Similar to topic 2, this is also an invalid topic. The government has introduced banknotes of 2000 rupees instead of the old 500 and 1000 denominations. Therefore, instead of carrying 1 lakh in your pocket with 100 1000-note banknotes, a man who wants to hide money can now load 2 lakhs with 100 banknotes of 2000 each. Until these years 2000 were eliminated (I'm not sure when) this argument is not true. So, I'm not going to the true or false point.
Money from the parallel economy to the banking system – True
This is really and truly a success for the demonization exercise. Because of the exercise, banks in India got a massive inflow of deposits that was very beneficial to them. Also in my previous article on the detailed impact of demonetization, I said that this move will result in a positive prospect for banks. So this is definitely a True one.
Interest rates declined – True
As in the case of cash flow for banks, in my previous article on the detailed impact of the demonetization, I said that this move will lead to lower interest rates, which is actually happening. So even this is definitely a True one.
Family savings increased – False
As in arguments 2 and 4, I would consider this argument to be invalid. This is simply a point of feeling well added to a message to give the reader a sense of satisfaction. The money was deposited in a bank account and then was withdrawn or spent. How does a move that invalidates a currency denomination generates an increase in household savings? This is definitely false.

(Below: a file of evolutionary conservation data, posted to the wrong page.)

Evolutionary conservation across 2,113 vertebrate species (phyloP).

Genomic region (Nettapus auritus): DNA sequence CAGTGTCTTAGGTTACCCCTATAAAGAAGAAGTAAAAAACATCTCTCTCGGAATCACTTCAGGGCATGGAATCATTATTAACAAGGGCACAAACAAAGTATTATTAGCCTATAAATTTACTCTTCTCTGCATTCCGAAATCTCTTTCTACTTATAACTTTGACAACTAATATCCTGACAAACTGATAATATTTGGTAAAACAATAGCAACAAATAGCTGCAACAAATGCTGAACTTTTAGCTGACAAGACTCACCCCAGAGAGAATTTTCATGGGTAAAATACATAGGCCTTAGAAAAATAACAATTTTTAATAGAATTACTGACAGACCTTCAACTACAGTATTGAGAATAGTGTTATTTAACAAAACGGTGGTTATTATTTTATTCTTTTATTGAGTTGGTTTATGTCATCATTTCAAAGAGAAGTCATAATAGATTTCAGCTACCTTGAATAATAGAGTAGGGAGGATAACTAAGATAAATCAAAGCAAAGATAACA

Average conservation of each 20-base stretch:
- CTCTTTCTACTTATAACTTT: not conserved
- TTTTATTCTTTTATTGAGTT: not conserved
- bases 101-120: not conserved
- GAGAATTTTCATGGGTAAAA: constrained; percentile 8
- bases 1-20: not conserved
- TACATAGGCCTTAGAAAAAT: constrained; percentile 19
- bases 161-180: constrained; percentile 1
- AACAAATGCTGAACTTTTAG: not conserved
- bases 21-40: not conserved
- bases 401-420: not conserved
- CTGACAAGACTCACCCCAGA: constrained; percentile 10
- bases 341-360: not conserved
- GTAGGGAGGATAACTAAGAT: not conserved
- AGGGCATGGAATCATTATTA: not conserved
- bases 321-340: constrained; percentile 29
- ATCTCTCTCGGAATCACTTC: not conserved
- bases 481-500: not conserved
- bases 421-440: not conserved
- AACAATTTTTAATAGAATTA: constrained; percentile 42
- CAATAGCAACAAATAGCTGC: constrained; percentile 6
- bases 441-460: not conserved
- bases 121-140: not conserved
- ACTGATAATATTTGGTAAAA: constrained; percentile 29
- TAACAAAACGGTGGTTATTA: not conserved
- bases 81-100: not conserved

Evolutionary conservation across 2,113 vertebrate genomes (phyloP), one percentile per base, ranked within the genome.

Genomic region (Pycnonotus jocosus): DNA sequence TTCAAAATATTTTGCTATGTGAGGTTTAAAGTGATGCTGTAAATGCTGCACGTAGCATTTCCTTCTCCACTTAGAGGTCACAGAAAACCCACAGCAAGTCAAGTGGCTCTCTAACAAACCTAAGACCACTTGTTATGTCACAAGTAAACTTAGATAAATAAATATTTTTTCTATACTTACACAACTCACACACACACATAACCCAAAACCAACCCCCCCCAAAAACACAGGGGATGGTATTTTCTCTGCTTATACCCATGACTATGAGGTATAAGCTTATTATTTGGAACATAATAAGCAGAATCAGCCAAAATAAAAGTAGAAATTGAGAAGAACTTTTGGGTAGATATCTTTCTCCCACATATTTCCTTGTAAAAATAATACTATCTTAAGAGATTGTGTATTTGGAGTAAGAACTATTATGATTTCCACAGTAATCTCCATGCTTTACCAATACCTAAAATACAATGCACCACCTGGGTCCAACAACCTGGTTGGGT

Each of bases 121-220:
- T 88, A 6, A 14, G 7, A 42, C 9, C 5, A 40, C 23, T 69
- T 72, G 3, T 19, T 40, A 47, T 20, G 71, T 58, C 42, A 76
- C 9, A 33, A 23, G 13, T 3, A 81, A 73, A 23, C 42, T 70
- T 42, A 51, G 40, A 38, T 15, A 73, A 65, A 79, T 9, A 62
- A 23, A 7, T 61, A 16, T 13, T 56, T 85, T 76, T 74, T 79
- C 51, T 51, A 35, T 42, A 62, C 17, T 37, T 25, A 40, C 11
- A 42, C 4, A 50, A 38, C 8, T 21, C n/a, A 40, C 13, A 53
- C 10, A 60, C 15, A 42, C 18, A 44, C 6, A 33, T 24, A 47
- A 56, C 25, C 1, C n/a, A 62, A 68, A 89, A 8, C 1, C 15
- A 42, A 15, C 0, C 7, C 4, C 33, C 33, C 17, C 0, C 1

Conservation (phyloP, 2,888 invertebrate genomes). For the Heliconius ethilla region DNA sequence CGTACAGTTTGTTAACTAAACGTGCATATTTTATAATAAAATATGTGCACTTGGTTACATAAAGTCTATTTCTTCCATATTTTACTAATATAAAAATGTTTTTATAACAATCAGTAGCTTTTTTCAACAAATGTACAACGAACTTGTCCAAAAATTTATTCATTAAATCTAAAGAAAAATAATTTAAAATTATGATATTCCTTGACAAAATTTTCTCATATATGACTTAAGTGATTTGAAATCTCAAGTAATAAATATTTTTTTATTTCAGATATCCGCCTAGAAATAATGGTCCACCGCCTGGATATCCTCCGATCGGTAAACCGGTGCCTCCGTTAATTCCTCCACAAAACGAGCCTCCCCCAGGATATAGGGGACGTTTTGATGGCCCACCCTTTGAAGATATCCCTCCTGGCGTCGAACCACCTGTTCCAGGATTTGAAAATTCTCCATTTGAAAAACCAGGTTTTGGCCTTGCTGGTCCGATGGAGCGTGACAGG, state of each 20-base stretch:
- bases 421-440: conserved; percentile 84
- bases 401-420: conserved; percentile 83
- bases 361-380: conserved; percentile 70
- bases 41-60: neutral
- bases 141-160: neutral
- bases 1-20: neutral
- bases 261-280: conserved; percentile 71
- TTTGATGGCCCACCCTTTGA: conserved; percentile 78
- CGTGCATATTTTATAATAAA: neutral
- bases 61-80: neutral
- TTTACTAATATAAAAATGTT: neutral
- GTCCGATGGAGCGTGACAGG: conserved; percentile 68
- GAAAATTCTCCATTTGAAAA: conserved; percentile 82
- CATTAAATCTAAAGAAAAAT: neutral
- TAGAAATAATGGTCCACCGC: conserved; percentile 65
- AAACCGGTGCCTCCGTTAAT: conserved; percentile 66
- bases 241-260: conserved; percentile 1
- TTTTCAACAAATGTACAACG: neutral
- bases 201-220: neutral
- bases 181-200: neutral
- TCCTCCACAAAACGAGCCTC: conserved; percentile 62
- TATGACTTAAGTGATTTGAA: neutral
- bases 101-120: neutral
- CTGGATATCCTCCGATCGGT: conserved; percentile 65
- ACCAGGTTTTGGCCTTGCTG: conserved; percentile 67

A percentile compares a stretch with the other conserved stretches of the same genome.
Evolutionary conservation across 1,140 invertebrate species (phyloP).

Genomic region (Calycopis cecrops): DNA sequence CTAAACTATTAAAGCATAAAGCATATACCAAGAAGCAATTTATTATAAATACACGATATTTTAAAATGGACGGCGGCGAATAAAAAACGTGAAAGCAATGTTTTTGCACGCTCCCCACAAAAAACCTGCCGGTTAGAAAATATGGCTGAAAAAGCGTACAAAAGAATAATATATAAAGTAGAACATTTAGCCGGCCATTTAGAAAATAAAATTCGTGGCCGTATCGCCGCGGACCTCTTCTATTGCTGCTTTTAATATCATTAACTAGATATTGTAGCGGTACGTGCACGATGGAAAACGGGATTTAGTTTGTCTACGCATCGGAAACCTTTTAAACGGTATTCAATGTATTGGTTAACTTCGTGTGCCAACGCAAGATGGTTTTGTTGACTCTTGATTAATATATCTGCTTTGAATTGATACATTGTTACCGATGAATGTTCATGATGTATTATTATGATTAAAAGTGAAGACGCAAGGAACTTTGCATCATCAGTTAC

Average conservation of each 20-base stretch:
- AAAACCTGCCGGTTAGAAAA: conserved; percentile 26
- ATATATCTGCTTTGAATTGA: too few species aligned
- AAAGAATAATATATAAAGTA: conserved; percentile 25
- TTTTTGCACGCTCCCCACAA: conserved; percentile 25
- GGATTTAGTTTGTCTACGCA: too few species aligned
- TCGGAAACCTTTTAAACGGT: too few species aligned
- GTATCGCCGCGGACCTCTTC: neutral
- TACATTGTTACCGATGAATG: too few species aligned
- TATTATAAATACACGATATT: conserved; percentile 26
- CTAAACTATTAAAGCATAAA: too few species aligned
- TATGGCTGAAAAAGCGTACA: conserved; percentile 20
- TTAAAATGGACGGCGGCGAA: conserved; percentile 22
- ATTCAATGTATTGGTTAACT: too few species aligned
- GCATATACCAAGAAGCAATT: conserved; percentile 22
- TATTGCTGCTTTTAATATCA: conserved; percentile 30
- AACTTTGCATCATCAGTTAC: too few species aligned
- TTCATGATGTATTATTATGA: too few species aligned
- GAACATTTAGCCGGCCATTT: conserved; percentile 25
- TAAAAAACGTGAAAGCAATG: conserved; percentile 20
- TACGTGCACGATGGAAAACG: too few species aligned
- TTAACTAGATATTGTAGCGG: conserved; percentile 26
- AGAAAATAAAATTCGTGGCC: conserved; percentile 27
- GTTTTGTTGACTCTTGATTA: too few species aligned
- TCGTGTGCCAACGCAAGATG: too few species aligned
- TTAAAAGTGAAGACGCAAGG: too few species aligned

The rise in land prices crashed and housing became accessible – False
The Indian real estate market had grown at an unsustainable pace since 2000 and had already reached a plateau at the beginning of 2016. An excess supply and the refusal of the manufacturer to cut its profits caused a slowdown in demand and prices climbed. It was more like a flat line, perhaps with a lower trend.
Demonetization did not lead to a drastic reduction in house prices and, in fact, prices were more or less where they were in 2016 before demolition. So this argument is false.
Facilitated the growth of the real economy by incorporating the submerged economy into its fold – False
If the demonetization has actually led to the undercurrent economy, which is suspected to be a good percentage of our GDP, GDP growth in the last 3 quarters should have seen an upward trend. Unfortunately, the trend has been negative.
So for now, this argument is very false. Until the GDP growth statistics show a positive move, believing that this argument is simply impossible.
Counterfeit currency has been eliminated and terrorist financing has stopped – False
Once again, this was a real point at a time, but not a permanent solution. False racketeers will continue to discover ways to produce counterfeit banknotes, no matter how many times the government demonetizes banknotes. So this argument is false because terrorist activities are still happening along our borders and in various parts of the country.
The final account of the arguments is as follows:
Partially true: 2
Not valid: 2
Only 2 of the 10 topics are True and 2 others are Partially True. The rest is False or Invalid. Not to mention the months of uneasiness for the citizens or about 5 billion rupees that were actually spent on printing these new banknotes and putting them in circulation.
So for now, I would not consider demonetization a success. In fact, the decline in GDP growth, the reduction in industrial and agricultural production is a clear indication that decisions like this have had a significant impact on our economy.